Each of the high-speed sampling circuits 442 generates a portion of the high-speed electrical TDM data signals. In operation, the phase of the recovered clock signal 440 that is applied to the clock input 446 determines the time at which the sampling circuits 442 samples the electrical TDM data signal. Thus, the phase of the recovered clock signal 440 determines the portion of the electrical TDM data signal that is sampled by the high-speed sampling circuits 442.
  • [0101]
    The electrical demultiplexer 400 also includes a plurality of RF phase shifters 448 that are used to control the phase of the recovered clock signal 440 that is applied to the clock input 446 of each of the plurality of high-speed sampling circuits 442. Each of the plurality of RF phase shifters 448 includes an electrical input 450 that is electrically coupled to the output 439 of the clock recovery circuit 438 and that receives the recovered clock signal 440. In addition, each of the plurality of RF phase shifters 448 includes a control input 452.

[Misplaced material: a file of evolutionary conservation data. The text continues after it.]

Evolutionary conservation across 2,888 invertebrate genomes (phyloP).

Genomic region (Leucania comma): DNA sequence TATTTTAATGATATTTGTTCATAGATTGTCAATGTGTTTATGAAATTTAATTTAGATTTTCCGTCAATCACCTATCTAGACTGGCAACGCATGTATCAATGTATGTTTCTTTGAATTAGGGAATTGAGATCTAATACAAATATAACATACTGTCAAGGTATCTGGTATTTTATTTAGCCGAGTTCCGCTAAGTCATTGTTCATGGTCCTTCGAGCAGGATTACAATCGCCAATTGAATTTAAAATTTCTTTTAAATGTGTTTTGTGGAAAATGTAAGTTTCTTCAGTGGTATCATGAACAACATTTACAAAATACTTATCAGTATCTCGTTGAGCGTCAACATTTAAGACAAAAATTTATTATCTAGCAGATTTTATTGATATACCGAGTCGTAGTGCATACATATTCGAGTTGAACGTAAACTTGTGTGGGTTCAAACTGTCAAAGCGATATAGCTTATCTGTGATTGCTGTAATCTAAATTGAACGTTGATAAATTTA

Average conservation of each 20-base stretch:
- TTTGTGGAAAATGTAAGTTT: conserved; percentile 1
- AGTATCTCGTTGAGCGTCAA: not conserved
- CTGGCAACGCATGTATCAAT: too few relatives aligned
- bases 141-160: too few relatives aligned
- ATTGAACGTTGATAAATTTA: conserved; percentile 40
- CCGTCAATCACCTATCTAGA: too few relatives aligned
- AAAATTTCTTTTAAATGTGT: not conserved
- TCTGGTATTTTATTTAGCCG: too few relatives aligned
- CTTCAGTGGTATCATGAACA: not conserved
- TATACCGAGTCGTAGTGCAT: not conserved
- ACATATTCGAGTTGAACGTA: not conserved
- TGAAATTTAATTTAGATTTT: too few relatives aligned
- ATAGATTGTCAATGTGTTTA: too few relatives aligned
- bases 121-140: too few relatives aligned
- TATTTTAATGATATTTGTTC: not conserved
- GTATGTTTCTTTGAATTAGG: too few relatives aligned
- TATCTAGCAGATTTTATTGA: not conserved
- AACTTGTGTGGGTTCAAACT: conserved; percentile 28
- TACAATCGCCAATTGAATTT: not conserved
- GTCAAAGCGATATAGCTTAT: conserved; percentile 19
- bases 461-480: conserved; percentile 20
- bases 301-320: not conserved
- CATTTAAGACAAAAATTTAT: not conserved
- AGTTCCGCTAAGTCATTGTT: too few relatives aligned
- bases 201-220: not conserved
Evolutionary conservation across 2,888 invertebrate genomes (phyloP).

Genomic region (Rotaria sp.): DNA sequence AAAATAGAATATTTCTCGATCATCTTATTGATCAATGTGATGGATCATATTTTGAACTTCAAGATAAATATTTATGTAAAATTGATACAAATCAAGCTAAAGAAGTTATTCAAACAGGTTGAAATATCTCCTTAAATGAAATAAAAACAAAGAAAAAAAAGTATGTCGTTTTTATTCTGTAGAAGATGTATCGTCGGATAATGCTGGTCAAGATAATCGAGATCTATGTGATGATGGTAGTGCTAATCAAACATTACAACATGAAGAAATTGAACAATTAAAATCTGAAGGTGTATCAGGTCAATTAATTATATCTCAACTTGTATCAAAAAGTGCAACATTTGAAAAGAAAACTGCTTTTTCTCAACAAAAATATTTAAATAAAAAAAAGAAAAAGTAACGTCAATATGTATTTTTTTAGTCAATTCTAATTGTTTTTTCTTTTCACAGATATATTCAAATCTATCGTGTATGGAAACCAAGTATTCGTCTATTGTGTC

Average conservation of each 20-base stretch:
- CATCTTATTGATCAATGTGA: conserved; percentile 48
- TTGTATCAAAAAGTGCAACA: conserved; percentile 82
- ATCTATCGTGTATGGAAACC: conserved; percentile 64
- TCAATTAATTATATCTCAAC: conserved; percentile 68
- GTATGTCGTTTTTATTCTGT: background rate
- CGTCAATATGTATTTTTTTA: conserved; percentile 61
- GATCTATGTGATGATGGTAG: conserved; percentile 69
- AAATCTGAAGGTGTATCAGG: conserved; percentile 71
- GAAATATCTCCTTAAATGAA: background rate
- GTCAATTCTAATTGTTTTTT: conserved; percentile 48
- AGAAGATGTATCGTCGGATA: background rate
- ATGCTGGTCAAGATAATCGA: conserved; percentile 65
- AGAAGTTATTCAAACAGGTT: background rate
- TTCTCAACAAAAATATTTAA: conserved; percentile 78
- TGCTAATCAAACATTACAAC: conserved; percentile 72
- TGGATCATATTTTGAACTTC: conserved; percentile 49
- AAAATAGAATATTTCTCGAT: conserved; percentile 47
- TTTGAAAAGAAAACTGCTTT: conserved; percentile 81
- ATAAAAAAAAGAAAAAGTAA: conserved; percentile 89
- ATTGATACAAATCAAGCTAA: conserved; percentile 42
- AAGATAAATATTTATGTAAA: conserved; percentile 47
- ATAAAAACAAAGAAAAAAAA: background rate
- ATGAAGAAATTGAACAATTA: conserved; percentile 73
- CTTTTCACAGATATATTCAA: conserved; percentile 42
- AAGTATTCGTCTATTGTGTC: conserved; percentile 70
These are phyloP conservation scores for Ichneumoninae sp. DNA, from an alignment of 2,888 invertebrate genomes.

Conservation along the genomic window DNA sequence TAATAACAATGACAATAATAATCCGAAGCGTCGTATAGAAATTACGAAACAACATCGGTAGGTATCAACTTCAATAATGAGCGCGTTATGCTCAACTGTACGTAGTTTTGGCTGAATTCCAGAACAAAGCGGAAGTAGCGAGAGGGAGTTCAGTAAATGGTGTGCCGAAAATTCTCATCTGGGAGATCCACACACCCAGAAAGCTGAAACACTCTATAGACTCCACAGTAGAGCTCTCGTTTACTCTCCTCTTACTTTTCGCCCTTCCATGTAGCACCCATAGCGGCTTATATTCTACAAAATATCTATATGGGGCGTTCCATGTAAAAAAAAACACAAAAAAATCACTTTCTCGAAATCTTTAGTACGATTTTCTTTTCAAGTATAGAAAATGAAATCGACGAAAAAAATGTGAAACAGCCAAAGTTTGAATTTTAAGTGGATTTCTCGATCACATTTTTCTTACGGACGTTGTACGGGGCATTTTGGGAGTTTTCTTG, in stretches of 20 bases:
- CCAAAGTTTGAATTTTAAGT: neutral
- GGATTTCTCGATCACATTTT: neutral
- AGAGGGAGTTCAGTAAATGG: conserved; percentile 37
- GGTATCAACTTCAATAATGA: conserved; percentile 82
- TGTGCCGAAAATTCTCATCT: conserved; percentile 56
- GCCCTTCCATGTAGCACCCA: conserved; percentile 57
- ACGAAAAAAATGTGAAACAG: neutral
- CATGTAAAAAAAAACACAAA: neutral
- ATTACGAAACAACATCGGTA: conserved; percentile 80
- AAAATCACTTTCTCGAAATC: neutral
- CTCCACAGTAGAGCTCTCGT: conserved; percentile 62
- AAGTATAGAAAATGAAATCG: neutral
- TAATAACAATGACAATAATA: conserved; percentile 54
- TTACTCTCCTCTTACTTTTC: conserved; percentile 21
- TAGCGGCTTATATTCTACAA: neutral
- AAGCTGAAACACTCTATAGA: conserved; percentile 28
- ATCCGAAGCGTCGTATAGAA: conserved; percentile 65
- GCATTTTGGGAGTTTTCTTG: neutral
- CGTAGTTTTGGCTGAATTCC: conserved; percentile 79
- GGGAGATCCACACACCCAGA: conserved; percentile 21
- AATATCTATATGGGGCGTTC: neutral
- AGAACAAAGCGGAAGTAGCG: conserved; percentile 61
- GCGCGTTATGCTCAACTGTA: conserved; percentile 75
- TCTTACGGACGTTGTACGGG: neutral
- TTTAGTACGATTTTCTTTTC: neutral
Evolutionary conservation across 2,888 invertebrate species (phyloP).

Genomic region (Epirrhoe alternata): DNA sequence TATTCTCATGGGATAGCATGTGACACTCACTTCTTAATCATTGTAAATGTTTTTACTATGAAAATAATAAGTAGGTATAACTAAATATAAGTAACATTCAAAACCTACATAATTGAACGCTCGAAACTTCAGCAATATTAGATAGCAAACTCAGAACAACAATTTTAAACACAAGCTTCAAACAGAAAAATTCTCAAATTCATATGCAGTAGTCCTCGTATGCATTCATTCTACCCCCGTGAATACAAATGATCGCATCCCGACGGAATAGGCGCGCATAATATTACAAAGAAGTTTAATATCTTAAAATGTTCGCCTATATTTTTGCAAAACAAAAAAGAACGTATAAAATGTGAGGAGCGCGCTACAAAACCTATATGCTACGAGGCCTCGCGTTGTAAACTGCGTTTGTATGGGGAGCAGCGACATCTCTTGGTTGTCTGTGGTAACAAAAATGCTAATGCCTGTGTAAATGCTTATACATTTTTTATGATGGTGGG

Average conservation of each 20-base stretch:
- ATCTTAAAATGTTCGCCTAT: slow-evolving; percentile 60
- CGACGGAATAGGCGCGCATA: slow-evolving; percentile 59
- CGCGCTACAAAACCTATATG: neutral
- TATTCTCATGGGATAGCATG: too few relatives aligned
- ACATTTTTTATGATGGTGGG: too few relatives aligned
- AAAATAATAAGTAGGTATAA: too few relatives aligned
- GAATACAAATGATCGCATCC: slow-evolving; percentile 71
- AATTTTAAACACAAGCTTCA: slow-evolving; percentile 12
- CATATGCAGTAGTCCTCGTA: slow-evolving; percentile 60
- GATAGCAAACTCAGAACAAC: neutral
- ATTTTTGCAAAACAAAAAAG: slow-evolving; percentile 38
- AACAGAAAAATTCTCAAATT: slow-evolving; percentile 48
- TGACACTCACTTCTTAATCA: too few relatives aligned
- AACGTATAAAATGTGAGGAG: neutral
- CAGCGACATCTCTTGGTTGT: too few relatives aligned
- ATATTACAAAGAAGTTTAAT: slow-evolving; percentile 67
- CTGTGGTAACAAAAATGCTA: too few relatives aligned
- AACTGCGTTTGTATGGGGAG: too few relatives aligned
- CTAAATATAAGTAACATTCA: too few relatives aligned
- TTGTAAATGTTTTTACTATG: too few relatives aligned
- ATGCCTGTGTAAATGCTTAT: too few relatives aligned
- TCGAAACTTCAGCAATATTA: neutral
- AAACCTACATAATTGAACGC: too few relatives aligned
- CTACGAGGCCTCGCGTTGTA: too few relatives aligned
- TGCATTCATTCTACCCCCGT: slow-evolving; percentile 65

• [0102]
    The electrical demultiplexer 400 also includes a plurality of processors 454 that generate control signals for the plurality of RF phase shifters 448. Each of the plurality of processors 454 includes an input 456 and an output 458. The output 458 of a respective one of the plurality of processors 454 is electrically connected to the control input 452 of a respective one of the plurality of RF phase shifters 448. In one embodiment, the input 456 of a respective one of the plurality of processors 454 is electrically coupled to an output 460 of a respective one of the high-speed sampling circuits 442.